A buddy sent me an article on how lichens are part algae, part fungus and part yeast. That brought back memories of the older generation in my family knowing how to make barm, bread yeast, from lungwort or oakmoss. I thought I'd try too,grin.
Take several pieces of lungwort and soak in 3 cups warm water with a cup of flour....overnight is good. If there is a froth layer by morning, you have coaxed enough yeast to multiply into the water/flour mix. If not, leave it till evening.
Put a cup of the foamy stuff in a large bowl, add a cup of water, 2 eggs, a blob of honey, a cup of gluten flour if you are going to be using heavy flours, and enough flour to make a stiff dough. Butter the dough, put in a loaf pan someplace warm. When it's big enough, bake it. There is a slight mossy taste, maybe a tannic taste from the lichen extract...goes well with whole wheat flours, lots of butter and a layer of honey on the finished slice. It actually worked, huge grin.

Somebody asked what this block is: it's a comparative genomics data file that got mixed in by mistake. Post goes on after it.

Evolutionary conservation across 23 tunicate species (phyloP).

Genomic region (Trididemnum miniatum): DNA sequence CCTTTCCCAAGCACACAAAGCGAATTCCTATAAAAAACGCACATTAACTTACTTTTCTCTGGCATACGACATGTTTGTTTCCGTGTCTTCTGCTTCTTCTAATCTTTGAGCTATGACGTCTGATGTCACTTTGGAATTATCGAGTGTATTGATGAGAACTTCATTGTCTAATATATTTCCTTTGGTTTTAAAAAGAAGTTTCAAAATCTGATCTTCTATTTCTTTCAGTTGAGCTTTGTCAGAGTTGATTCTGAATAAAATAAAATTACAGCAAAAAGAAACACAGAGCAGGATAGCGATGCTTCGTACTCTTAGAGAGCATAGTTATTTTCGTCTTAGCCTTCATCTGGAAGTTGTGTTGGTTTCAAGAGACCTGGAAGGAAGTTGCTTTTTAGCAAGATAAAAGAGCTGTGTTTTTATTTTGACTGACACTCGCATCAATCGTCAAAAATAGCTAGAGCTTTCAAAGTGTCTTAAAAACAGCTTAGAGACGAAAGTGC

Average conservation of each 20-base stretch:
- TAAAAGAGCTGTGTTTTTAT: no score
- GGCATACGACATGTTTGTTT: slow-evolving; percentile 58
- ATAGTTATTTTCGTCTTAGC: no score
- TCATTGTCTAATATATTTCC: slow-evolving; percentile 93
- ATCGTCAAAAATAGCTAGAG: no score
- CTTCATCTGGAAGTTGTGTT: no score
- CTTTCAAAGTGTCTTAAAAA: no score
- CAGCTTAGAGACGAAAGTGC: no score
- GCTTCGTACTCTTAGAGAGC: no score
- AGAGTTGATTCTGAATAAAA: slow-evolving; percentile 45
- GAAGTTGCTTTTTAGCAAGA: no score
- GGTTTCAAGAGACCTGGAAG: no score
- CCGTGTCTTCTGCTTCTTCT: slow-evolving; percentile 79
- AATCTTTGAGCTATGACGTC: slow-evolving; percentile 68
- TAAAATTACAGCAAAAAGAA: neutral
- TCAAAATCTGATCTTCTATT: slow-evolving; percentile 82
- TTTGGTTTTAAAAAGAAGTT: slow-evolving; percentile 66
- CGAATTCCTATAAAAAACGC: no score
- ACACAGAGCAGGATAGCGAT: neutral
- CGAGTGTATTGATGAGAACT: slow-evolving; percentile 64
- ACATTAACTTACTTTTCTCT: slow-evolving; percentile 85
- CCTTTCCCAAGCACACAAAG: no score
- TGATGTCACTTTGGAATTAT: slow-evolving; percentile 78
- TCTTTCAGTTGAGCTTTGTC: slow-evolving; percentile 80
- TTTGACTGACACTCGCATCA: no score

Somehow I thought lichens were a hybrid of algae and moss; never heard of yeast included more than incidentally, although I would expect yeasts to be pretty ubiquitous, generally, in natural environments; there are many things I don't know (I hope that isn't a shocking revelation, as I assume it's a given). My only use for lichens, heretofore, has been as an agreeably-scented addition to fires; natural incense that doesn't come from a head-shop or import-store.
Much of the yeast-gathering I'm aware of consists of preparing a starchy solution and exposing it to whatever drifts in, less than purposely inoculating as such. Live and learn, eh?
"Yesterday is history; tomorrow is mystery; today is a gift, that's why it's called the present." E. Roosevelt "If the world is to end tomorrow, I would plant an apple tree today" Martin Luther